The Con-Artist from Peekskill
As told by Robert C. Vose, Jr. (1911-1998)
|Maxfield Parrish (1870-1966)
Jason and his Teacher (detail)
In the fall of 1973 a stocky man possibly in his forties called on us and said he was interested in some paintings. On November 14th I drove to Peekskill, New York, and called on him at 196 Furnace Dock Road to show him photographs. The house was a remarkable one built as a one-man residence by Jacky Gleason. Everything was circular. The bed-room (and bed which was about ten feet in diameter), the shower which was enclosed in glass, his desk (semi-circular) etc. His desk chair was on a swivel so that he could turn around and play the semi-circular organ. He composed music. The gutters on the roof funneled water to a stream that ran down beside the stair and eventually out doors to a gold fish pond.
The house was filled with expensive paintings, silver, furniture, books, etc. I remember seeing Thomas Benton’s big Suzannah & the Elders hanging there. Anyway, everything suggested great wealth. “Wertz” asked me to send down nearly $100,000 worth of paintings: Maxfield Parrish’s Jason and His Teacher, Arthur Dove’s Green, Black & Gray, and Jack Levine’s Quartet at Copley. On November 27, 1973, Terry Vose delivered and hung those three paintings.
Not getting anywhere with repeated calls and letters requesting either a check or decision not to buy, I made an appointment to call on the client. On May 24, 1974, I drove to Peekskill, was greeted at the door by a pleasant young man who offered me a cup of coffee and showed me the house which was absolutely and completely empty!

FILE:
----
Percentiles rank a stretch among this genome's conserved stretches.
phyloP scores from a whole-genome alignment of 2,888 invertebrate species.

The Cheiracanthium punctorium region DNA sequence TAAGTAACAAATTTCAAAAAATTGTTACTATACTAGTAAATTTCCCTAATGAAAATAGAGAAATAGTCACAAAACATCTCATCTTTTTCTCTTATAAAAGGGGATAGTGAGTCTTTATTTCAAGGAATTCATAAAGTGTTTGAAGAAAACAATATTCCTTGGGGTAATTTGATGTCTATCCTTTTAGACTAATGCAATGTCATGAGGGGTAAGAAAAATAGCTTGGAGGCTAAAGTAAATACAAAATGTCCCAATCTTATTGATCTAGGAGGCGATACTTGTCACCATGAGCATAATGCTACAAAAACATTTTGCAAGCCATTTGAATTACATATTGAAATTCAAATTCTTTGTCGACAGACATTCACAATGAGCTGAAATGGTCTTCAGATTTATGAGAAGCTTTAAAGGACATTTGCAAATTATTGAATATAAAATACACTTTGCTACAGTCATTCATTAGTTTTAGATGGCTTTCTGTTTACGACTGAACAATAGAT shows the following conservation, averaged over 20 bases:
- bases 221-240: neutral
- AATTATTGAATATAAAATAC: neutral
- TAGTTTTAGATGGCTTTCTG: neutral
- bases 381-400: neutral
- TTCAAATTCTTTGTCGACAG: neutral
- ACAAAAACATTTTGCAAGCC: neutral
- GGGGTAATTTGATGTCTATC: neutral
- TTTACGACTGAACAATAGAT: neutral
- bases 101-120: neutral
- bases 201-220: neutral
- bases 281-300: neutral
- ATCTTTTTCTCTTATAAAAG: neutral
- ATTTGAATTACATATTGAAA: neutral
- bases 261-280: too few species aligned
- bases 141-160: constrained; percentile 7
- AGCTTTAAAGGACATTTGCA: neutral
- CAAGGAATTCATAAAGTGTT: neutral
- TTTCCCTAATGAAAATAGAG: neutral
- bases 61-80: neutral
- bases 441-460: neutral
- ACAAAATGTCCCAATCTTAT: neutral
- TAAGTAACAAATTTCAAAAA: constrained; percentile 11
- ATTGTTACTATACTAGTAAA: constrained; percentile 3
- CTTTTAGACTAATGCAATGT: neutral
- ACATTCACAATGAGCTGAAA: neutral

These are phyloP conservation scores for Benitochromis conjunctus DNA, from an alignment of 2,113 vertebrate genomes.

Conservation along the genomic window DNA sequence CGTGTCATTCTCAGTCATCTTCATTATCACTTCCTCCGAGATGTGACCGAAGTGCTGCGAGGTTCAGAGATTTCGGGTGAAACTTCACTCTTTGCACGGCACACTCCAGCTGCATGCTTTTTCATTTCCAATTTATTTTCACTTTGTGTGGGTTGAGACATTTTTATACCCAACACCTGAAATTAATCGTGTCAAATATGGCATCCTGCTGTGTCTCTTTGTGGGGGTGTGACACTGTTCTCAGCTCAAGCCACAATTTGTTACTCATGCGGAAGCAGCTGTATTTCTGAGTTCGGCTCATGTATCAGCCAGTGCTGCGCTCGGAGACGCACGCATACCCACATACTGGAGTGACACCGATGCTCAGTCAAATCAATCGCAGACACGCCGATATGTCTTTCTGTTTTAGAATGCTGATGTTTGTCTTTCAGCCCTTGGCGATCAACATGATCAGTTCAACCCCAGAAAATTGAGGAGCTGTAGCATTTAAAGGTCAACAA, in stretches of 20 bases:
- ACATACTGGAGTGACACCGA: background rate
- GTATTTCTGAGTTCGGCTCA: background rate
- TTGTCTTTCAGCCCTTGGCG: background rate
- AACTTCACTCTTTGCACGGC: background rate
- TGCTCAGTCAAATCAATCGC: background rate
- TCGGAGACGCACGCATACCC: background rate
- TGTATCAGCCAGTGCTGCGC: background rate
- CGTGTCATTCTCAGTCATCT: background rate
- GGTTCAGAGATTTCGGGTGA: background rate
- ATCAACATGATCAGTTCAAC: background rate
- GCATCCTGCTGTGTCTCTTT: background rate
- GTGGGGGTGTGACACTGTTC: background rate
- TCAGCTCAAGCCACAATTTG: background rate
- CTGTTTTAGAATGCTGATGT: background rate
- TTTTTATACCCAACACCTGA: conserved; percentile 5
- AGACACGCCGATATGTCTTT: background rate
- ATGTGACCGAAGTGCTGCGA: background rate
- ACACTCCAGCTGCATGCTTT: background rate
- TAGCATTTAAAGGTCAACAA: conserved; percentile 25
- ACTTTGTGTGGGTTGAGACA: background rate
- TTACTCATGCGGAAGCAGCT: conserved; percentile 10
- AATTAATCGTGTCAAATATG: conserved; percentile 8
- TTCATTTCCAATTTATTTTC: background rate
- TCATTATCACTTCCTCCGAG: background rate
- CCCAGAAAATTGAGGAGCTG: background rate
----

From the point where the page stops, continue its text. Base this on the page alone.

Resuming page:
“Wertz” was apparently a top-notch con-man and had absconded with everything. The FBI did a fine job of locating the loot and on June 27, 1974 I had to appear before a Grand Jury at the Federal Court House in Foley Square in New York City to testify that the three paintings were indeed ours. It was another five years after the FBI recovered the paintings that they returned them to us. In the meantime the Parrish family was very patient. Max, Jr. even said if we never got Jason back, not to worry. We had done so well for the family they would expect nothing.
|A letter from Maxfield Parrish, Jr. to
Robert C. Vose, Jr.
The consignor of the other two paintings was less understanding and said that the theft was our problem and he wanted his money. This meant that we had to come up with $55,000 for him. That was a particularly poor bit of timing for us as, at the same moment, a client had renigged on a definite purchase from us of a Stuart Washington that was on consignment. The owner of the Stuart was in the process of buying a Rolls Royce hearse (!) and had asked me for a statement in writing that his Stuart was sold. I told him that I certainly didn’t need word in writing from this particular client. Anyway, we had to come up with $95,000 to the Stuart owner.
Eventually we dug our way out, selling the Stuart to the Museum in El Paso, the Dove and Levine to a private collector, and the Parrish to a local dealer.
Letter from Maxfield Parrish, Jr. to Robert C. Vose, Jr:
June 5, 1974
Your last check to the “Heirs of Maxfield Parrish”, way up there into the five figures sums, was of course most welcome, but the sad news about No. 88, “Jason’s Teacher”, and your $45,000 picture, takes almost all the joy out of the munificent offering.
What a blight! Driving all the way out of Peekskill and finding the house empty suggests to me that your “friend” or client has been living too high and all his goods and chattels have been attached by the authorities in perhaps, bankruptcy. All I can offer of condolence is that you mustn’t worry about our picture. It will come to light in time, and your $45,000 one is worth a lot more than ours, and the two will “surface” at the same time and place no doubt, and when they do, well, ours will have appreciated in sales value all that more, so I am not over worried about the delay in selling it. In other words, don’t hurry on our account….
Best wishes to all, and good hunting when next you are in Peekskill.
Maxfield Parrish, Jr.